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Logic and Proof:  2022-2023



Schedule A2(CS&P)Computer Science and Philosophy

Schedule B1 (CS&P)Computer Science and Philosophy

Schedule A2Computer Science

Schedule B1Computer Science

Schedule A2(M&CS)Mathematics and Computer Science

Schedule B1(M&CS)Mathematics and Computer Science



Logic plays an important role in many disciplines, including Philosophy and Mathematics, but it is particularly central to Computer Science and sometimes referred to as the calculus of Computer Science. This course emphasises the computational aspects of logic, including applications to databases, constraint solving, programming and automated verification, among many others. We also highlight algorithmic problems in logic, such as SAT-solving, model checking and automated theorem proving, and round up the course with some basic concepts from model theory.

The course relates to a number of third-year and fourth-year options. Propositional and predicate logic are central to "Automata Logic and Games", "Computational Complexity", and "Knowledge Representation and Reasoning". They are also used extensively in "Computer-Aided Formal Verification" and "Probabilistic Model Checking".

Learning outcomes

At the end of the course students are expected to:

  • Understand and be able to explain and illustrate the meaning of given logical formulas, to translate such formulas into English and vice-versa.
  • Be able to use the resolution proof system in proposiitonal logic and in predicate logic.
  • Be able to express and formalize in a logical language properties of models such as graphs, strings and transition systems, and be able to determine the truth or falsity of such formulas in a given model.


Propositional logic (7 Lectures).

  1. Introduction. History of mathematical logic in computer science.
  2. Syntax and semantics of propositional logic. The SAT problem. Translating constraint problems to SAT.
  3. Logical equivalence and algebraic reasoning. CNF and DNF.
  4. Polynomial-time algorithms: Horn formulas, 2-SAT, WalkSAT, and XOR-clauses.
  5. Resolution: soundness and refutation completeness.
  6. Compactness theorem.
  7. DPLL, clause learning, improvements, stochastic resolution.

First-order logic (8 Lectures).

  1. Signatures, structures and valuations.
  2. Examples: graphs, trees, strings, relational databases and number systems.
  3. Prenex normal form and Skolemisation.
  4. Herbrand models and ground resolution.
  5. Unification and resolution for predicate logic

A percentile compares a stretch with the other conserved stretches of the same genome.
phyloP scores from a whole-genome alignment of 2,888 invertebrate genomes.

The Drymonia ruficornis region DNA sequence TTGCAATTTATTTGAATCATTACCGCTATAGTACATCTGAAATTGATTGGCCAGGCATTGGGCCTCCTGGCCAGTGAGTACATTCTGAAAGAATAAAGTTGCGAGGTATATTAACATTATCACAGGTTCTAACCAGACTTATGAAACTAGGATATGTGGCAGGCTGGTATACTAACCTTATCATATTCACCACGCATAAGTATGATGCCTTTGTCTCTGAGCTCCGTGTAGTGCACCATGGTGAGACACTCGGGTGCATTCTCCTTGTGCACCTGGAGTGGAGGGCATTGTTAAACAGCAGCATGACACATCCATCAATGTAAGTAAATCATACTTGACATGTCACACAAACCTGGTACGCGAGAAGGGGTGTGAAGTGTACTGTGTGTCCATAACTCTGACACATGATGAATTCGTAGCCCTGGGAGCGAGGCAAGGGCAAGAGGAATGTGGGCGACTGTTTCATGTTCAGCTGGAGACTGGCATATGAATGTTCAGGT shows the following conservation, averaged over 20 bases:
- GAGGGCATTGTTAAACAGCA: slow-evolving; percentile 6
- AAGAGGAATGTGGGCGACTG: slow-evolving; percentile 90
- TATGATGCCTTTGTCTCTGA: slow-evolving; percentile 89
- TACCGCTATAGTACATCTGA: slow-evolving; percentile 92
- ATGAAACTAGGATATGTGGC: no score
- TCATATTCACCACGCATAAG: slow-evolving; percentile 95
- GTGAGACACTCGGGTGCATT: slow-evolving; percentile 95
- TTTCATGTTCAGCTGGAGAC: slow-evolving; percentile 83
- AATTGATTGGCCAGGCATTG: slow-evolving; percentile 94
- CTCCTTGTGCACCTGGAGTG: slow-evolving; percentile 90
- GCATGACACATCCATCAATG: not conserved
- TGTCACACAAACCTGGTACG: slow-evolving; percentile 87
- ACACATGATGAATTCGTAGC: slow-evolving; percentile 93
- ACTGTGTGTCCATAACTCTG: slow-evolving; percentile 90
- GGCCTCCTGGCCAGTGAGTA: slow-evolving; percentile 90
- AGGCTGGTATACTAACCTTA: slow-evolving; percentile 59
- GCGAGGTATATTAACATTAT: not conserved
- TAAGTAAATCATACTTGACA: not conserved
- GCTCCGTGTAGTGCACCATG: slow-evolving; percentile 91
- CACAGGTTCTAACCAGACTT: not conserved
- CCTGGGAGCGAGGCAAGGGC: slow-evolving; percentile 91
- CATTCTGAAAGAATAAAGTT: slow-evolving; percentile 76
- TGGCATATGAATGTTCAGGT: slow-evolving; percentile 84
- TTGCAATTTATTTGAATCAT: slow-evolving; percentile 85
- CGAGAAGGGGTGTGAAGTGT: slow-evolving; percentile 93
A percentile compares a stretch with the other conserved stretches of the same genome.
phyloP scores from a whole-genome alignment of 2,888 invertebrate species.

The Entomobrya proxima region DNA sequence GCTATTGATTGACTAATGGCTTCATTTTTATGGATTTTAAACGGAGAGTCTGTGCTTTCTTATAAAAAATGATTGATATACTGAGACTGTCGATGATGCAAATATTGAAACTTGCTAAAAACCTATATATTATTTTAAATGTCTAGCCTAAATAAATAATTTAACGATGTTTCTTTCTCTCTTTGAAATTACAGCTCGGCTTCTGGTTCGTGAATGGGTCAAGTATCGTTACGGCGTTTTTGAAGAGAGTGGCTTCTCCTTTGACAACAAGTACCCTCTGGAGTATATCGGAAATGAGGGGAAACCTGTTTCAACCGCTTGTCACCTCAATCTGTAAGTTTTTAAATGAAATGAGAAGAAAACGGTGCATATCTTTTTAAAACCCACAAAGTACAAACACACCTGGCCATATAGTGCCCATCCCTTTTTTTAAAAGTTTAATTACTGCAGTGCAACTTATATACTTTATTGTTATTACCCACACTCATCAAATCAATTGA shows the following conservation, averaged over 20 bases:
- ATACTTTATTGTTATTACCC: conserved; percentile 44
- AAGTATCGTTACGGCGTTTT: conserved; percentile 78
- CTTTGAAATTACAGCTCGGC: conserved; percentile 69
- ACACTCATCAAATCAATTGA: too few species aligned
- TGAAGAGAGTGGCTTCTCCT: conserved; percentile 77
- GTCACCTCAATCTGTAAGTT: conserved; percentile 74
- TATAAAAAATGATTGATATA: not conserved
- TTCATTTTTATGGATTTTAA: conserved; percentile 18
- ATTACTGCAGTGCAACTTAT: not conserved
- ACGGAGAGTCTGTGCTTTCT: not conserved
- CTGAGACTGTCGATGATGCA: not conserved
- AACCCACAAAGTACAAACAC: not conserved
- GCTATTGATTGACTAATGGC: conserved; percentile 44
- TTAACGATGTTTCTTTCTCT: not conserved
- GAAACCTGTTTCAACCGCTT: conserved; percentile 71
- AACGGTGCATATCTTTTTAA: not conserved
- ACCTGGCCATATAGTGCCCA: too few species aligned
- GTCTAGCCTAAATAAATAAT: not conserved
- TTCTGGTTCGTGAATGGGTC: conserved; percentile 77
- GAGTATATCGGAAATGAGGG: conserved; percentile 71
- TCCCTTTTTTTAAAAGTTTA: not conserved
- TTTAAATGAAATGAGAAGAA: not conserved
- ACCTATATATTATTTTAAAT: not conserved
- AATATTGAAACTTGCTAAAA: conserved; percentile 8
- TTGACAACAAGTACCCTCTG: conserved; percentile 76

6. Undecidability of satisfiability.
  7. Logical theories, quantifier elimination.
  8. Automatic structures.


  • Syntax of propositional logic. Truth tables.
  • Horn-SAT, 2-SAT, X-SAT, and Walk-SAT.
  • Calculus of resolution.
  • Compactness theorem.
  • DPLL procedure.
  • Syntax and semantics of first-order logic.
  • Prenex normal form and Skolemisation.
  • Herbrand models and ground resolution.
  • Unification and resolution for predicate logic.
  • Undecidability of satisfiability for first-order logic.
  • Decidable theories, including linear arithmetic.
  • Automatic structures.

Reading list

Primary text:

  • Logic for Computer Scientists. Uwe Schoning. Modern Birkäuser Classics, Reprint of the 1989 edition.

Secondary texts:

  • Logic in computer science: modelling and reasoning about systems, 2nd edition, by M. Huth and M. Ryan. Cambridge University Press, 2004.
  • Mathematical Logic for Computer Science, 3rd edition, by M. Ben-Ari. Springer, 2012.
  • Handbook of Practical Logic and Automated Reasoning, by J. Harrison. Cambridge University Press, 2009.

Further literature:

  • Gödel, Escher, Bach: an Eternal Golden Braid, by D. Hofstadter. Basic Books, 1979.
  • Logicomix: An Epic Search for Truth, by A. Doxiadis and C. Papadimitriou. Bloomsbury Publishing PLC, 2009.


Students are formally asked for feedback at the end of the course. Students can also submit feedback at any point here. Feedback received here will go to the Head of Academic Administration, and will be dealt with confidentially when being passed on further. All feedback is welcome.

Taking our courses

This form is not to be used by students studying for a degree in the Department of Computer Science, or for Visiting Students who are registered for Computer Science courses

Other matriculated University of Oxford students who are interested in taking this, or other, courses in the Department of Computer Science, must complete this online form by 17.00 on Friday of 0th week of term in which the course is taught. Late requests, and requests sent by email, will not be considered. All requests must be approved by the relevant Computer Science departmental committee and can only be submitted using this form.